Table 3 provides an overview of the realized sample sizes for biomaterial measurements that were assessed throughout the course of the LASA study. Morning blood samples have been collected in 1992–1993 (wave B: the first cohort, only for those living in the Zwolle and Amsterdam region), 1995–1996 (wave C: the first cohort), 2002–2003 (wave 2B: the second cohort), 2008–2009 (wave G: the first and second cohort) and 2012–2013 (wave 3B: the third cohort). Currently, information on a multitude of biomarkers is available for the first and the second cohort. New blood determinations may become available in the future, when new measurements are done for specific research questions. Serum, EDTA, and aprotinin samples are available, as well as DNA.
Table 3

Realized sample size for biomaterial measurements in LASA

aNot yet available: blood has been collected (n = 640), but assessments have not yet been performed

bNew blood determinations may become available in the future from frozen blood

cIn case of abnormalities in TSH level, Tri-jodothyronin (T3) and/or Thyroxin (T4) were measured

Follow-up procedures and incidental findings

LASA respondents are visited approximately every 3 to 4 years in their homes (Fig. 1). Mortality status is retrieved approximately every 2 years from registers of the municipalities where respondents are living. At this moment, mortality data is available until July 1, 2015. In 1995, 2000, 2005, and 2010 data on chronic diseases were obtained from general practitioner records and compared with self-reported data [8, 9]. Upon request, and with strict regulations, data from LASA can be linked with data of Statistics Netherlands (e.g., to determine cause of death or healthcare use).

The procedure with regard to incidental findings is as follows: in general, no individual feedback is provided to respondents. However, for some clinical measurements results are provided to the general practitioner, but only with consent from the respondent. This concerns the routine measurements in fresh blood (albumin, creatinine, total cholesterol and fasting glucose), high or low blood pressure, and extreme values found at the examination of blood samples from frozen blood.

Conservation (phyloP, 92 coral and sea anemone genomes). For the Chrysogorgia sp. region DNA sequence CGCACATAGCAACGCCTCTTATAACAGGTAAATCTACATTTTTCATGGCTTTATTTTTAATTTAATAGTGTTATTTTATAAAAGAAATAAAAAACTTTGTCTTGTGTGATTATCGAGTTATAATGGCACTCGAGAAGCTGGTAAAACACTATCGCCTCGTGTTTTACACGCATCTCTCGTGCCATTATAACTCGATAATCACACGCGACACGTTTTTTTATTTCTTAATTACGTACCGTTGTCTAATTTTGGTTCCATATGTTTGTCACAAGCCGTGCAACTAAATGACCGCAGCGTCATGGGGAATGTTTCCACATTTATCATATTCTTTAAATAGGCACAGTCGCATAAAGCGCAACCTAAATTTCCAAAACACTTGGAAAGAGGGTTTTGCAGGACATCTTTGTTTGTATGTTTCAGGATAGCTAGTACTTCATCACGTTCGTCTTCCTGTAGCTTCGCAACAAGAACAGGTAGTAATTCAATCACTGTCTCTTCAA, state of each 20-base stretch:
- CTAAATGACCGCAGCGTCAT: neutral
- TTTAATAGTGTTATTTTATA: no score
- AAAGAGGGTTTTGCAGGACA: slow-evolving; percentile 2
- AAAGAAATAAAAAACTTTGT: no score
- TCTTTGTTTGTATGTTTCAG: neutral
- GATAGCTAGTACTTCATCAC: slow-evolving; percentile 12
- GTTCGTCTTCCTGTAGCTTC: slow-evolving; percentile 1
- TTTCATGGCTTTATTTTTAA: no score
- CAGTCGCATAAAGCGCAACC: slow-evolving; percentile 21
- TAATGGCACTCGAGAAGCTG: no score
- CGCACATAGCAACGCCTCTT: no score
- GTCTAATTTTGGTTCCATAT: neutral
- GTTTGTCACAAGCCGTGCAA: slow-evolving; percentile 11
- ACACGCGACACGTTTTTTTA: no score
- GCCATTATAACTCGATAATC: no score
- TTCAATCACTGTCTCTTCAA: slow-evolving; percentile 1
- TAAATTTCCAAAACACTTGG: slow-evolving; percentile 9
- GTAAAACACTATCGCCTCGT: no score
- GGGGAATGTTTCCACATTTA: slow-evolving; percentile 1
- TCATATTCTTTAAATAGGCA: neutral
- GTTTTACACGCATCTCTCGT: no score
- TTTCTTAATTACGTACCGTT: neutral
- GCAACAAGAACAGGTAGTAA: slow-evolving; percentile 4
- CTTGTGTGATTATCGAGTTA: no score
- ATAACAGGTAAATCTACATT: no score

Ancillary and integrative studies

Several ancillary studies have been performed among subsamples of LASA participants to enrich the data from regular measurement waves, with the purpose to answer specific research questions. For example, in the context of the European Project on Osteoarthritis (EPOSA) [10, 11], additional data on osteoarthritis and joint pain have been collected in 2010–2011 and 2015–2016 among initially 574 LASA respondents. Other ancillary studies focused on various issues, such as end of life, family caregiving to older adults, perceived control in healthcare, nutrition and food-related behavior, loneliness behavior, Attention-Deficit/Hyperactivity Disorder, and predictors of hearing help-seeking behavior.

Reflecting developments in epidemiological research, data from LASA are increasingly being used for integrative studies, such as meta-analyses and international collaborations. In the past years, various meta-analyses have been performed including LASA data on mortality, physical functioning and biomarkers (e.g., [12, 13, 14, 15, 16, 17, 18, 19]). We also participate in the Integrative Analysis of Longitudinal Studies on Aging (IALSA) [20, 21], which has the aim to evaluate the reproducibility of results from longitudinal and life course studies, predominantly in the domains of cognitive and emotional functioning.

Major findings

Over 450 scientific publications have been published based on LASA data, of which at least 150 have been published in the past 5 years (2011–2015). These publications cover a broad range of topics, and many studies address associations across domains of functioning. A full list of publications can be found on the LASA website (www.lasa-vu.nl). Research with LASA data covered topics in public health research, clinical epidemiology, psychiatric epidemiology, nutritional epidemiology and social epidemiology. Here, we present major findings from the past 5 years according to important LASA research themes: time trends in health, biomarkers, vitamin D, nutrition, lifestyle, frailty, sensory functioning, depression, Attention-Deficit/Hyperactivity Disorder, cognitive decline, personal networks, loneliness, employment and retirement, care, and end of life.